Monday, March 05, 2007

March 5, 1849:

President Zachary Taylor Takes the Oath of Office

March 4 was inauguration day from 1797 to 1933, but as that day happened to fall on a Sunday in 1821, 1849, 1877 and 1917, so in those years, the public inaugurations (and in 1821 and '49 the only inaugurations) were held on March 5. This circumstance gave life to one of the most persistent myths of presidential history, namely that Sen. David Rice Atchison of Missouri (pictured) was somehow president on March 4, 1849.

Atchison was indeed president pro tem of the Senate -- third in line to the presidency in those days -- in the outgoing 30th Congress, which came to an end on March 3, and then selected for the same position in the 31st Congress, which also was sworn in March 5, but that timing is irrelevant to the presidency. Zachary Taylor had been elected to a term that began at midnight March 4, 1849, and so he was president that day. He didn't want to take the oath of office on the Lord's Day, however, and thus did so the next day.

The issue had come up before 1849, at the end of James Monroe's first term in 1821. March 4, 1821, was a Sunday, and it was wondered whether that meant a presidential interregnum of one day if Monroe also honored the Sabbath by not taking the oath that day. Secretary of State John Quincy Adams asked the Supreme Court for a dictum on the matter, and Chief Justice Marshall wrote to Adams: "As the Constitution only provides that the President shall take the oath it prescribes 'before he enters on the execution of his office,' and as the law is silent on the subject, the time seems to be in some measure at the discretion of that high officer. There is an obvious propriety in taking the oath as soon as it can conveniently be taken, and thereby shortening the interval in which the executive power is suspended. But some interval is inevitable. The time of the actual President will expire, and that of the President-elect commence at 12 in the night of the 3rd of March. It has been usual to take the oath at midday on the 4th. Thus, there has been uniformly and voluntarily and interval of twelve hours during which executive power could not be exercised... Undoubtedly on any pressing emergency the President might take the oath in the first hour of the 4th of March... If any circumstance should render it unfit to take the oath on the 4th of March, and the public business would sustain no injury by its being deferred till the 5th, no impropriety is perceived in deferring it till the 5th. Whether the fact that the 4th of March comes this year on Sunday be such a circumstance may, perhaps, depend very much on public opinion and feeling..."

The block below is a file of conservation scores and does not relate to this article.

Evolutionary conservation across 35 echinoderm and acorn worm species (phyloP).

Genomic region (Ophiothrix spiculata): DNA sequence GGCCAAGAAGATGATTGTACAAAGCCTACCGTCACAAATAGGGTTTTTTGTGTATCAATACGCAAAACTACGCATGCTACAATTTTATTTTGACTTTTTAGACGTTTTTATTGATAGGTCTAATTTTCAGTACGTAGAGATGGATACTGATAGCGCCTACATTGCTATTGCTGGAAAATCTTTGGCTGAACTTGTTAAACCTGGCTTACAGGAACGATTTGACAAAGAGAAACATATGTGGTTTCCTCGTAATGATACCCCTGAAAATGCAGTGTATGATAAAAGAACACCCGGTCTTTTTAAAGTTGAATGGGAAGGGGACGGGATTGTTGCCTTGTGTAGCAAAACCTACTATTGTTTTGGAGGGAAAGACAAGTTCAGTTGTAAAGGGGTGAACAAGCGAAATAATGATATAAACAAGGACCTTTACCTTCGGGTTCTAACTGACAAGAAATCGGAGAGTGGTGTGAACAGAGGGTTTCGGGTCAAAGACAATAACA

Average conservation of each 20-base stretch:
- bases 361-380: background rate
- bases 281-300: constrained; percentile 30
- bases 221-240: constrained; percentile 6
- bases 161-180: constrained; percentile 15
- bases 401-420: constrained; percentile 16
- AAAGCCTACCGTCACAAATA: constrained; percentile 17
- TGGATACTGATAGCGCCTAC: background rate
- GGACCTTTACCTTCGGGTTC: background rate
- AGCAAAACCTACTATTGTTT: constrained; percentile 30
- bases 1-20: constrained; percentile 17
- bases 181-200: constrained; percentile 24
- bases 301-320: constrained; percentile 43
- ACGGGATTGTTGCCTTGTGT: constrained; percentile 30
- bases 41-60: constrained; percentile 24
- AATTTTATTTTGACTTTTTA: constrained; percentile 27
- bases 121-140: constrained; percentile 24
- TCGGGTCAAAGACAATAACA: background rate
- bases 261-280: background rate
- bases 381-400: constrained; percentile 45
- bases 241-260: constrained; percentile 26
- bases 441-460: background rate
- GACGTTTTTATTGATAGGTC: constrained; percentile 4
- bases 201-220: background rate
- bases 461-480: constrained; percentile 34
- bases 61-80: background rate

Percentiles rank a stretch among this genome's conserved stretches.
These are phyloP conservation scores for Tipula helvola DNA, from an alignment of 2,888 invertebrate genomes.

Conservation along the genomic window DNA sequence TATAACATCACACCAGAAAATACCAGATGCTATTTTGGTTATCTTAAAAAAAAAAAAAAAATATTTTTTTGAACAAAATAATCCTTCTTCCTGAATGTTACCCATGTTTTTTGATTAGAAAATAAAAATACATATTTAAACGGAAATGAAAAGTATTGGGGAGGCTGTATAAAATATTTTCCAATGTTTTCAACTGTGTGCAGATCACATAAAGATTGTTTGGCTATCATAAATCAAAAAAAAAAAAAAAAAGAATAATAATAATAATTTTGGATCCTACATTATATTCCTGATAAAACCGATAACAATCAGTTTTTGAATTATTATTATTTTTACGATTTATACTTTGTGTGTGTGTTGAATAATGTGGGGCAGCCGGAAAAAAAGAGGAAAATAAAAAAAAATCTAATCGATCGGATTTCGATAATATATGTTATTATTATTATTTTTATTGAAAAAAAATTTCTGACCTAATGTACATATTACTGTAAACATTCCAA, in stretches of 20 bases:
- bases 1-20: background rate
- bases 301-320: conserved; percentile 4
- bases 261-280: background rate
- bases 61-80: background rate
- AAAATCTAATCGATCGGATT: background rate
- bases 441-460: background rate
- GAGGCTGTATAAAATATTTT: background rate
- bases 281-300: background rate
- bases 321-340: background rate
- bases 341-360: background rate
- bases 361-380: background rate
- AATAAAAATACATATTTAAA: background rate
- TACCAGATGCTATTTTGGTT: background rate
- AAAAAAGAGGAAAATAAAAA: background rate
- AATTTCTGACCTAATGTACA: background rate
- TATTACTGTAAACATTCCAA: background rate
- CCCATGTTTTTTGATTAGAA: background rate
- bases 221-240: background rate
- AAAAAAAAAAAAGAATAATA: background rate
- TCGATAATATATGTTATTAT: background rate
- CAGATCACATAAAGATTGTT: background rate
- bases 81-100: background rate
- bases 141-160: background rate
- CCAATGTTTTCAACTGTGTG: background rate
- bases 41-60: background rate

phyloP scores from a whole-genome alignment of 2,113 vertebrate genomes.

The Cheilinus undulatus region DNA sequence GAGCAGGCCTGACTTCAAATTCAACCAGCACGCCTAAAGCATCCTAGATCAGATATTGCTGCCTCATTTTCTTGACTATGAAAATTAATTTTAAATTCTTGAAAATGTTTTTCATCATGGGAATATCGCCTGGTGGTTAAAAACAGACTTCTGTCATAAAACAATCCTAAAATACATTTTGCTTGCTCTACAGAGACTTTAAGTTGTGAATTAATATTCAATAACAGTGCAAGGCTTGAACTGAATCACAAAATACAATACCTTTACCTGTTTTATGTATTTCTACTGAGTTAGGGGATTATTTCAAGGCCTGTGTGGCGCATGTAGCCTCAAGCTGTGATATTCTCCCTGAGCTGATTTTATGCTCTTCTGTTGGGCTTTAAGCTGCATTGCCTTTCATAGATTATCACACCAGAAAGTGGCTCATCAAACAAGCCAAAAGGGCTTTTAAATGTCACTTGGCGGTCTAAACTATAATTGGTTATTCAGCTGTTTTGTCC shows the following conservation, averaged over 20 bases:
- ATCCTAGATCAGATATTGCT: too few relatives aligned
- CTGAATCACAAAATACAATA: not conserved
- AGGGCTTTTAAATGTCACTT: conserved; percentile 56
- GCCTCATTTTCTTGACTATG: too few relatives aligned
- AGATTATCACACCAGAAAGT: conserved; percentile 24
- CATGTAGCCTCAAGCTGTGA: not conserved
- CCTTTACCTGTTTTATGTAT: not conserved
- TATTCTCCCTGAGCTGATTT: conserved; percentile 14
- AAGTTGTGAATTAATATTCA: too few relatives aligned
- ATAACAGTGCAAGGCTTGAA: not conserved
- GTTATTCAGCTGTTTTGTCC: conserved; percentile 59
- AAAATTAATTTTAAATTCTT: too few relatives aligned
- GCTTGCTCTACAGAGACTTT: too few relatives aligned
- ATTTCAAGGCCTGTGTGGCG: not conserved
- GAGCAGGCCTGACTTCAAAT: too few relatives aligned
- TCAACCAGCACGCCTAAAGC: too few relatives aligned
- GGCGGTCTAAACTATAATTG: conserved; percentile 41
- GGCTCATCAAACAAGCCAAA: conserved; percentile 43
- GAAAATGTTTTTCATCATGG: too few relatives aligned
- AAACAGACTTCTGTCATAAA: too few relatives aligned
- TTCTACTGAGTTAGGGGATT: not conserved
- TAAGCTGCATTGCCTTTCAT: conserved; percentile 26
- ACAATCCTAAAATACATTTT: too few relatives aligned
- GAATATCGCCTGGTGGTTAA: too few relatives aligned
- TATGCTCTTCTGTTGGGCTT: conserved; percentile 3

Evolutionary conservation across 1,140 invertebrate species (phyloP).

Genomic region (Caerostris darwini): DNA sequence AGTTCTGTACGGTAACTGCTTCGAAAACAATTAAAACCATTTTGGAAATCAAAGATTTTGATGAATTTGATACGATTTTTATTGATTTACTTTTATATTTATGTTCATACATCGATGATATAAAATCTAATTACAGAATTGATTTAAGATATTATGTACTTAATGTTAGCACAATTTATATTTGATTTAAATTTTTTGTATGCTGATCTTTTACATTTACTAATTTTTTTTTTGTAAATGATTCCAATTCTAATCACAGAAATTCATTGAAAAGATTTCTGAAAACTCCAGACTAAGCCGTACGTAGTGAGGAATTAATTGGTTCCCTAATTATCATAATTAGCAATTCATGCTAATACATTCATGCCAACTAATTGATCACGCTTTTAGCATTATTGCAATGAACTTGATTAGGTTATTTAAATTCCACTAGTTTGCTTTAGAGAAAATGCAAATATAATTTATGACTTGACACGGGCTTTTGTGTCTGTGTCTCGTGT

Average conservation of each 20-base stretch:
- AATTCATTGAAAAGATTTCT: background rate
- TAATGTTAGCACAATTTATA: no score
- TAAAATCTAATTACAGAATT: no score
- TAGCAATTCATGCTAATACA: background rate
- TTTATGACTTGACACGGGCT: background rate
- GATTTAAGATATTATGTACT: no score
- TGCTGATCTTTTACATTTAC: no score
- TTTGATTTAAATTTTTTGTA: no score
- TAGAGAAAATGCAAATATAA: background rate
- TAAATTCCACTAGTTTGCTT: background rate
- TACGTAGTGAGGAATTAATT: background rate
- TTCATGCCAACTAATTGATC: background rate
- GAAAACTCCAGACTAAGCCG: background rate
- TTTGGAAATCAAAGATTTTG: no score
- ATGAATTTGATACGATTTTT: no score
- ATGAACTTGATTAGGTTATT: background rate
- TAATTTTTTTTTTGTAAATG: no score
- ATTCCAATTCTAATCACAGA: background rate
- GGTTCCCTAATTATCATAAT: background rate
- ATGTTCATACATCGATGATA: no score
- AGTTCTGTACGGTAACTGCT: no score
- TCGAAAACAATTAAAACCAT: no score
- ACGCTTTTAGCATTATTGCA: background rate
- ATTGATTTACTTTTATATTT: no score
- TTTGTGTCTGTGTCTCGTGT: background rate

Note that Marshall said that executive power is suspended, not that the presidency is vacant just because the oath of office is delayed. The president is the president, even if he can't exercise his powers until that simple ceremony is over. If Chief Justice Marshall said it, that ought to settle it. One of the remarkable things about the presidency is that it has never been vacant in more than two centuries.

No comments: